Welcome back, gnarly pips! After some 3 and a half months since the first fruits of 2017 were pulled off of the trees, the apple harvest has concluded. This was a very interesting year ! By all counts, it was a very abundant year for orchardists and foragers alike. May we all share in Winter’s quiet tone as we hunker down with our Winter reading and planbooks as we anticipate the New Year and dormant season work-to-come.
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After the trees drop fruit and defoliate, usually by late November in New England, I rake out leaves and rotten fruit to minimize the inoculum of fungal diseases like apple scab, cedar apple rust, downy/powdery mildew, and more. This is the process of laying an orchard to sleep. Although this is the definition of tedium, and a much more physically demanding version of raking (fruit and moisture holding leaves together are heavier than drier yard leaves, and one must dodge and duck under branches to get the nooks & crannies), it is an invaluable step not only in maintaining a disease-free orchard, but also in the personal process of unpacking the harvest, contemplating dormancy and how to improve for next year.
Since this post is hugging up // late to the Xmas//Chanukah scene, I just wanted to slide these in here since my publisher just restocked me on copies of The Wild Apple Forager’s Guide! Any orders placed in the next day or two will be rush shipped to get to you in time for wrapping.
GNARLY PIPPINS 9X15 BACKPATCH – $10
2017 Harvest Summary
It was a huge year for wild apples: big blossom loads, bouncing back from an off-year meant a huge selection of wild apple trees bearing fully. However, qualitatively speaking, there were a lot of eccentricities to the ripening season that really impacted the apples and the process of harvest in good and bad ways. Excessive rainfall, misplaced degree days, and freezing temperatures during our harvest window are all conditions that growers would consider “adverse,” here’s my rundown:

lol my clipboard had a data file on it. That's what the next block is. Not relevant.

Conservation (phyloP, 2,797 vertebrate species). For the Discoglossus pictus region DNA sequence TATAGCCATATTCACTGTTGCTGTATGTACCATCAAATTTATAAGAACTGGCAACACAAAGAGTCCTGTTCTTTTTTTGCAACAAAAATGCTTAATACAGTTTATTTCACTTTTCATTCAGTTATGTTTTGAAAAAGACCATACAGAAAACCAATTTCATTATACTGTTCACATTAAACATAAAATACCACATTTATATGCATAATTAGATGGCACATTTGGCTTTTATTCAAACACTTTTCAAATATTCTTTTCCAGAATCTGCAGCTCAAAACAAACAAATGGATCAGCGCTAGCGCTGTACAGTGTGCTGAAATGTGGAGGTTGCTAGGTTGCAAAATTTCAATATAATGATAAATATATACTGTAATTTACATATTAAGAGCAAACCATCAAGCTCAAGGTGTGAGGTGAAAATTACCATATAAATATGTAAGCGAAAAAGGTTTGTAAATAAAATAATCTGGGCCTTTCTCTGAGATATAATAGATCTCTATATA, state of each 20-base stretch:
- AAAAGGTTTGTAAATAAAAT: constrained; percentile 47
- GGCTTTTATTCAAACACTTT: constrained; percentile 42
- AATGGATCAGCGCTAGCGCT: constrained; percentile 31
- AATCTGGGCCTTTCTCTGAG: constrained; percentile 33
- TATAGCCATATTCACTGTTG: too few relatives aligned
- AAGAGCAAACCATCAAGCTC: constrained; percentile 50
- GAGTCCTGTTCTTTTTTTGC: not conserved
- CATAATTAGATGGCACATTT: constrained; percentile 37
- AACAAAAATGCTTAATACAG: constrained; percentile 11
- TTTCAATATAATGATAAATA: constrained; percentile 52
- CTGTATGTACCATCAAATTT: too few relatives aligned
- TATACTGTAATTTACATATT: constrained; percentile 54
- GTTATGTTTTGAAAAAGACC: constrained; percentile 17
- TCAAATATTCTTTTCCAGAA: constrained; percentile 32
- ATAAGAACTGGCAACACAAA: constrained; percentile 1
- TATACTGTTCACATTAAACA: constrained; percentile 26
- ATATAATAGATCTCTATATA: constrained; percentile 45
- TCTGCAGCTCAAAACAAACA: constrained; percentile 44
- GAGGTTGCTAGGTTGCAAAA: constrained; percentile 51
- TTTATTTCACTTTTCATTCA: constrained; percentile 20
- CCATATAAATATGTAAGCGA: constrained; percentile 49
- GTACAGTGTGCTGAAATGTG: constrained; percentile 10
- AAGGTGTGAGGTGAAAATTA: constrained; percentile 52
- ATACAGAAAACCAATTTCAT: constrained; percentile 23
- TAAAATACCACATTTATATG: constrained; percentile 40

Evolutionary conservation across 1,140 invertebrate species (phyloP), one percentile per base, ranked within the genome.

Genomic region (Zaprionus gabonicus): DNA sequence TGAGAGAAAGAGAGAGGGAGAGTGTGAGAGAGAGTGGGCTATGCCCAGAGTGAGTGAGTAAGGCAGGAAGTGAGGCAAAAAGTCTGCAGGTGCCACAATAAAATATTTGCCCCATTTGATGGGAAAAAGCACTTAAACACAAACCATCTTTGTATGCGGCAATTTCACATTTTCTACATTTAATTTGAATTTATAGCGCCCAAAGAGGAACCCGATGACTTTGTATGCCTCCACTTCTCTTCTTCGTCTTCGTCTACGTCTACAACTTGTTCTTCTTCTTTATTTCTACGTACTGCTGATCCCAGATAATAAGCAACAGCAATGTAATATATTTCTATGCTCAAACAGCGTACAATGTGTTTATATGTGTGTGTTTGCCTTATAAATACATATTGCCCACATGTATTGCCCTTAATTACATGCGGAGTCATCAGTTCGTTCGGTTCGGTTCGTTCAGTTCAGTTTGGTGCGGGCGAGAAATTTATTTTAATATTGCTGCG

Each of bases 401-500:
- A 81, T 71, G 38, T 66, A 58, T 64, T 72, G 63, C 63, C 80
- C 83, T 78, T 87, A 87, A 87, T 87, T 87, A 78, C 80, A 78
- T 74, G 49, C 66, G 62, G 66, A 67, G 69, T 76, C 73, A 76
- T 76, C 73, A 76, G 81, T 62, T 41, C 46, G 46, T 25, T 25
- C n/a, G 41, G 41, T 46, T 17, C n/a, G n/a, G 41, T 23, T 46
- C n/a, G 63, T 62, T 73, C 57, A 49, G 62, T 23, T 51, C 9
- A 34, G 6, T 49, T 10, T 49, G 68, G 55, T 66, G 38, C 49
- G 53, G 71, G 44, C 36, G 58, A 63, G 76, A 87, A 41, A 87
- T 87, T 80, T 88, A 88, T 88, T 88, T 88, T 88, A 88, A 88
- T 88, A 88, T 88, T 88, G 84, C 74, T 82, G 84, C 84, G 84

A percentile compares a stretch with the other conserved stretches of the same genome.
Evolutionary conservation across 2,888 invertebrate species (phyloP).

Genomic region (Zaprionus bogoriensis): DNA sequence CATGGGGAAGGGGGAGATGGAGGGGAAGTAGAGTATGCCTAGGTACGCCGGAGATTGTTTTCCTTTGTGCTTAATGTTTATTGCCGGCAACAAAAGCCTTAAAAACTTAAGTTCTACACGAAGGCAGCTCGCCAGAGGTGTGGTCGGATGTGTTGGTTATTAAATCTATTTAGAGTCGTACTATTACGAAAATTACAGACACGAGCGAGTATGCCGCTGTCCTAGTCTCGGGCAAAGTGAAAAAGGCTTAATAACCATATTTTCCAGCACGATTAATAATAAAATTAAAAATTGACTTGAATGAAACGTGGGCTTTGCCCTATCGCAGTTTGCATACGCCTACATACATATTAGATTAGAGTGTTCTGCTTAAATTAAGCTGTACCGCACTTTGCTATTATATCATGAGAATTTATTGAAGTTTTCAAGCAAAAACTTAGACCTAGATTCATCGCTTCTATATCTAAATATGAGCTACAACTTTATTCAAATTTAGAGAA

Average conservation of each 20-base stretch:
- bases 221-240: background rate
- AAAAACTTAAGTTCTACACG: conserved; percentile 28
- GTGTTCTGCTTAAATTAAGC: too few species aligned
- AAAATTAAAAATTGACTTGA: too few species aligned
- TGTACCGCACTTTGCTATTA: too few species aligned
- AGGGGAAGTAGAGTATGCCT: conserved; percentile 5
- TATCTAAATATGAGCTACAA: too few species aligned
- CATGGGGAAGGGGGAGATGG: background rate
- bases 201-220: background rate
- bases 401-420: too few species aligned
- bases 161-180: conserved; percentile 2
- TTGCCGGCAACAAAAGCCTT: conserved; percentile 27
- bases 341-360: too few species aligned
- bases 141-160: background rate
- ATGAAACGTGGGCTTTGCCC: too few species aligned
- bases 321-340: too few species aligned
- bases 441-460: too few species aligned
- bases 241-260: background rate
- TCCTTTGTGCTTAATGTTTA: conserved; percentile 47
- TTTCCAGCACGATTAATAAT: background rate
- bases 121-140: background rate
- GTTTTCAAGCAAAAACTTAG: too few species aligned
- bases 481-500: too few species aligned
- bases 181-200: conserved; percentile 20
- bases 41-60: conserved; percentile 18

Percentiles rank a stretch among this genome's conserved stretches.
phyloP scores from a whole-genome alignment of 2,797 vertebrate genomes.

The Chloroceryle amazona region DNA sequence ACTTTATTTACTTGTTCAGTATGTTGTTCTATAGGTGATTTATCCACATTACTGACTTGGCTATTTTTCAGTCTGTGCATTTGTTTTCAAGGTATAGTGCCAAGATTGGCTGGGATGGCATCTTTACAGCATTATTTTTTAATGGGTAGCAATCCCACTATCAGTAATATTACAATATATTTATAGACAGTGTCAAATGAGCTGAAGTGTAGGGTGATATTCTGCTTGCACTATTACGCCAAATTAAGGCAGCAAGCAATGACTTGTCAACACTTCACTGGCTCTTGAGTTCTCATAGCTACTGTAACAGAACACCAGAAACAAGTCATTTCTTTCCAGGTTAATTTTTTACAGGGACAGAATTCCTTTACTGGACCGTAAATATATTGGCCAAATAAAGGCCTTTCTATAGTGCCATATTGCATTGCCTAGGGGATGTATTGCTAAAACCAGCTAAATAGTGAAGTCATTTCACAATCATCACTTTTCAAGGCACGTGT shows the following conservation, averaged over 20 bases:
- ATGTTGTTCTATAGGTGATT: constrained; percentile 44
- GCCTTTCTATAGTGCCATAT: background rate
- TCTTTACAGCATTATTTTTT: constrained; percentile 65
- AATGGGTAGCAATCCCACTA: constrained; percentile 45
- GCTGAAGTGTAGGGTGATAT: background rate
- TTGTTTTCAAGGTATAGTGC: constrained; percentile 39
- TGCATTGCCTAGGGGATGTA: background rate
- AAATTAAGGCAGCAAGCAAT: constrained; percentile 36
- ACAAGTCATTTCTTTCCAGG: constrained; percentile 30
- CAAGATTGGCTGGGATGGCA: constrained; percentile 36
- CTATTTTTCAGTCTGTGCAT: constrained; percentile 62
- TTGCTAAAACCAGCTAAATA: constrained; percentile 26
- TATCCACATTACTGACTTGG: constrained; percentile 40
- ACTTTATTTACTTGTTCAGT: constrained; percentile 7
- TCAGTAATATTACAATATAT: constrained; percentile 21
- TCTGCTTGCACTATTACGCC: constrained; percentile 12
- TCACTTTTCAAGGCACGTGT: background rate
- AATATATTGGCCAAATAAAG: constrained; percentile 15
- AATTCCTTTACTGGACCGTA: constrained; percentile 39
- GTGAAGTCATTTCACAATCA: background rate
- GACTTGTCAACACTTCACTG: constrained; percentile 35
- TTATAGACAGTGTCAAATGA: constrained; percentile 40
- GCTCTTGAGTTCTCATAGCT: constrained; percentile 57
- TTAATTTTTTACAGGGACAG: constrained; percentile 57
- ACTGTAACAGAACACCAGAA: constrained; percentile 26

Rainfall has an indisputable impact on apple trees. On the cultivated orchards (Small Ones Farm and Carr’s Ciderhouse, USDA zones 5b and 5a), we noticed trees sizing up the crop earlier than usual, and trees dropping fruit 2 to 3 weeks before typical harvest date, dependent on variety. A good reference for “marker apples” are Summer cultivars, or apples that ripen and drop before mid September. In New England there are very few wild Summer varieties, but cultivated summer apples (Lodi, Yellow transparent, Ginger Gold, Canadian Strawberry) consistently reached a maximum Brix reading 2 percent lower than in a “normal” year. An early and watered down apple crop is better than naught though!
For our late apples, mother nature’s mood swings were particularly pointed. Hot and dry summertime temperature into middle October were consistent. This is rather unusual; New England apples typically have the opportunity to sugar up from lower temperatures during Autumn nights. This is another reason why Brix readings may have been lower, dependent on location and seasonality of the variety. All of a sudden, freezing temps in the low 20s come along and froze some of the late apples still on the trees, Gold rush, Court Pendu Plat, Nailbiter, Yellow Newtown Pippin, which was a downer for any apples primarily used as table fruit.
This year, both new trees as well as old favorites were visited and collected from. Though some of the old favorite trees (Queen Crab, Old Fertile, Nailbiter, Footrace, and more listed in the sections below) had more scant harvests than in 2016, they nonetheless bore in consistent fashion with the fruit characteristics in previous seasons. This, to me, is a good sign for the ways these unpredictable climactic conditions may affect our precious trees! This not-insignificant miracle is just another reminder that the infinitely adaptable wild apple has such amazing resiliency.